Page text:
I don't know about you, but my response to all of the world's chaos has been to minimize. Maybe minimalism is every society's response to madness, or maybe I just had too much stuff. I got rid of over half my books. I didn't need them. Or DVD's. Or extra towels. I didn't need most of the square footage of my house, so I started looking to downsize into a tiny mobile home. The list of little ways I cut the crap on the regular goes on and on and on, but one impact I didn't realize it was going to have... was on weddings.
As if they knew I was planning to write this blog post, the Knot Pro's most recent email was about the average cost of weddings nationwide. The national average rides somewhere right around $30,000, but if you're planning a wedding in my state? That average skyrockets to a mildly unfathomable $64,471.
It is, needless to say, at an all time high. Even the national average is enough to put a down payment on a house, or pay off two cars, or send your firstborn to college. Twice. When I planned my wedding in 2005, I managed to get it below $10k, and I thought, even this is excessive. The house I'm looking at buying right now is half that. A whole house for less than I would have paid for my own wedding.
Excess has always given me the bad chills. My mother tells a story about how she bought a six-pack of cupcakes from a corner store when she was ten, and then ate all of them in one sitting. That's the kind of diabetic shock I'm talking about when I think of the excess in a modern wedding celebration.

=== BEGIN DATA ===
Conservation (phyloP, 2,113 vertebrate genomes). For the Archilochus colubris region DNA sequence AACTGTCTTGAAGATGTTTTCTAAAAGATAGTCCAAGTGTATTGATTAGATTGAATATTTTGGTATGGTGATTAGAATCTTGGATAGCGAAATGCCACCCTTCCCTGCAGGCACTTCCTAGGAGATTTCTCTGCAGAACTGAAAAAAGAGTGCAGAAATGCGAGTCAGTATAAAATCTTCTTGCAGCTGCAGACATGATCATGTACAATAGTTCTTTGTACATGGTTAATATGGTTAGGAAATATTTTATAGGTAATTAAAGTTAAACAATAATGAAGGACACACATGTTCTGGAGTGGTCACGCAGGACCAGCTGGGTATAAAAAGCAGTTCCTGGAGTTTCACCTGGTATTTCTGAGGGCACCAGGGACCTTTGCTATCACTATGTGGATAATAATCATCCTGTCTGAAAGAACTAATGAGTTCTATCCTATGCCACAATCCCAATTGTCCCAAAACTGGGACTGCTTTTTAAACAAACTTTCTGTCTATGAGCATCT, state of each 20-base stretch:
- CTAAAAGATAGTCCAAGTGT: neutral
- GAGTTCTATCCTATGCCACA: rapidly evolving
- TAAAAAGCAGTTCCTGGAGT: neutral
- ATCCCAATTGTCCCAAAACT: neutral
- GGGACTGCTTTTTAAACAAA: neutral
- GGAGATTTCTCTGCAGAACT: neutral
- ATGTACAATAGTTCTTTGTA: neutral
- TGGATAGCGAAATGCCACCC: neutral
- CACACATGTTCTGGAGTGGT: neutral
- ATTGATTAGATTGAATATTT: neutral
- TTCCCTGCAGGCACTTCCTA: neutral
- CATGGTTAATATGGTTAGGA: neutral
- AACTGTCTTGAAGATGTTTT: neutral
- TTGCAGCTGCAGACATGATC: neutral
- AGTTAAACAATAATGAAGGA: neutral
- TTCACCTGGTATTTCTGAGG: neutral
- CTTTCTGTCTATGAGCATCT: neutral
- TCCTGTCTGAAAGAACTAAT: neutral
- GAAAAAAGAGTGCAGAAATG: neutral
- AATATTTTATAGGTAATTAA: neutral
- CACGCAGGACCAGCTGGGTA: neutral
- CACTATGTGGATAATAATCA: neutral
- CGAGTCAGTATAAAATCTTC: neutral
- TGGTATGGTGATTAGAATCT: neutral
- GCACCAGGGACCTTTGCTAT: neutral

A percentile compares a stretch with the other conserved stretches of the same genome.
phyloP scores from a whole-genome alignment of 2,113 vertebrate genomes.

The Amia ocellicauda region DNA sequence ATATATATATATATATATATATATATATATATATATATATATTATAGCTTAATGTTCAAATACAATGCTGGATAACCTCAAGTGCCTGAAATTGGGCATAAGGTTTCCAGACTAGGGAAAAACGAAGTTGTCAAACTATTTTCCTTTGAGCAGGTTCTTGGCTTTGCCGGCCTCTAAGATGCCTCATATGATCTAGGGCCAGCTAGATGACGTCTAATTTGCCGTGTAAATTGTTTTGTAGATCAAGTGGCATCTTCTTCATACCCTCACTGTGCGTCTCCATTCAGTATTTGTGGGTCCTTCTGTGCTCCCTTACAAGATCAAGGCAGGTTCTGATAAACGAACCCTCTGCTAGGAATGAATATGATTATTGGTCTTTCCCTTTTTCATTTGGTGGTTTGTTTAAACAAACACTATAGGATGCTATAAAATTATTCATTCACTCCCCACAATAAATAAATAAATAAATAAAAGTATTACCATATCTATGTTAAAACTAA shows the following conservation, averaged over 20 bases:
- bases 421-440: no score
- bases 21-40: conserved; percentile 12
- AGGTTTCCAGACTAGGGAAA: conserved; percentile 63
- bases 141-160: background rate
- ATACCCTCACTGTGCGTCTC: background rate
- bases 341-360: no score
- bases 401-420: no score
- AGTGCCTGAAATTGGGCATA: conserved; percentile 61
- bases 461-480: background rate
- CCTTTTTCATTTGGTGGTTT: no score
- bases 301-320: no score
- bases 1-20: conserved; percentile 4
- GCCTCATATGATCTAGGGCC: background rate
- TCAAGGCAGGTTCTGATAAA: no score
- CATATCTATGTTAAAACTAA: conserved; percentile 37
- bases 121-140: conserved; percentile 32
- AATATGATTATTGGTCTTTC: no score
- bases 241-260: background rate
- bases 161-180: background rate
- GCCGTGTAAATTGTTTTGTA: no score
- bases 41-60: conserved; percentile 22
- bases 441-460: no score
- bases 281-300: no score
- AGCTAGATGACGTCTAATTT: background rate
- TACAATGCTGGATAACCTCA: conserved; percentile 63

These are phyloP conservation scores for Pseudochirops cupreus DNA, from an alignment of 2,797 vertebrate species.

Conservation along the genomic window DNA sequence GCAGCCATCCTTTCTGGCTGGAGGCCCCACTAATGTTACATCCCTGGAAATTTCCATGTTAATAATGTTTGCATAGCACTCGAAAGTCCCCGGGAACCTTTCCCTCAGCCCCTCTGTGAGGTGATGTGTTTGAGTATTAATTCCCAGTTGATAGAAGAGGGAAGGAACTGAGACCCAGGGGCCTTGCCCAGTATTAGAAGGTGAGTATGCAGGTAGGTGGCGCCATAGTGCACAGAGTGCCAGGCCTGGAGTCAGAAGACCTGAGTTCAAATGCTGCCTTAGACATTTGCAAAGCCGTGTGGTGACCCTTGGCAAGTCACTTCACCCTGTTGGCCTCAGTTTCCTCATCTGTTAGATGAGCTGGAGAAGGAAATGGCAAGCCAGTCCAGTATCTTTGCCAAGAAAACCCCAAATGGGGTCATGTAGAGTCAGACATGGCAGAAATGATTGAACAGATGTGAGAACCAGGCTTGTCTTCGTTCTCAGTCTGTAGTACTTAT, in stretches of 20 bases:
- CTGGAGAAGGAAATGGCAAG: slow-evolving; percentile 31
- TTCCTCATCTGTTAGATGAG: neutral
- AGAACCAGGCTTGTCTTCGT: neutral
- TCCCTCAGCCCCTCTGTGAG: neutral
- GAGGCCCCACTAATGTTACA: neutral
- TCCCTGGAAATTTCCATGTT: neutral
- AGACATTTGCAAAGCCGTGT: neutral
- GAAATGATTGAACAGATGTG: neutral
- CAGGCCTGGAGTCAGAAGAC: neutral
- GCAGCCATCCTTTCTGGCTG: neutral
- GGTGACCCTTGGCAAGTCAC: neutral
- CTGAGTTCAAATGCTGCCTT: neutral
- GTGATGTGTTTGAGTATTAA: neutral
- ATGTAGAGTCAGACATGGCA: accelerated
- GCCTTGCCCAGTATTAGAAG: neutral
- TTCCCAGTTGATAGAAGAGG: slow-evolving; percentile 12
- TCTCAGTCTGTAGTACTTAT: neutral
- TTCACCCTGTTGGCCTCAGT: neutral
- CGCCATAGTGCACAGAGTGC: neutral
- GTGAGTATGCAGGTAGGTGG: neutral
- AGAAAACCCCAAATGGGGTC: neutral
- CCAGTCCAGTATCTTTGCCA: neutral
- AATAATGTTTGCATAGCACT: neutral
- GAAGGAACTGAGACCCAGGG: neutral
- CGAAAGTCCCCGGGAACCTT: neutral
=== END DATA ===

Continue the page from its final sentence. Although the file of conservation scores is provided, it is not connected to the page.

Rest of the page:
There's a not-zero chance that you feel the same way, so I drummed something up just for our kind of people. It's called Tiny Park, and it's my (wild, wonderful, artistic) response to the madness. If the big party sings to your heart, you have that big party. But if your heart calls you somewhere relaxed, simple, and serene- we should talk.
Working in the wedding industry, I see clearly that the majority of couples these days have zero tolerance for insanity. I hear all the time from brides and grooms who have anxiety, they can't handle being the center of attention, they don't know how they're going to stand in front of 150 people and speak aloud. I see over and over again the imbalance where one partner is stuck deep planning a huge party (because they think they have to), and the other partner just wants to get married (because that's what's important). I believe that your wedding shouldn't be about how many Facebook friends and estranged relatives you can invite to the thousand-dollar dress party. It should be (simply) about the two of you, who you are, the ones you love, and the absolute beauty of the moment that changes everything.
I wanted to create something I could offer as an alternative. I have high standards for what a wedding deserves to be, without insisting we break the bank in order to create it.Somewhere, somehow, I could meet the system halfway. An elopement package specifically designed to pare down the opulence, pomp, and excess into one sweet little deal. Exactly what you're looking for, and hopefully better than you could have ever expected.
Tiny Park is designed to be able to pop up anywhere. I chose one of my favorite parks as the backdrop this time. Yes, a tiny park. But think about all the ways a Tiny Park wedding could come to you and whip up a tiny wedding in any favorite place on earth. A favorite library? Park? Cemetery? Backyard? Rock climbing gym? Record shop? Brewery basement? Abandoned mausoleum?
(But maybe it should have bathrooms.)
Thank you so much for hanging out! If a tiny wedding in a tiny park sounds like just the ticket, you should probably hit me up. In the mean time,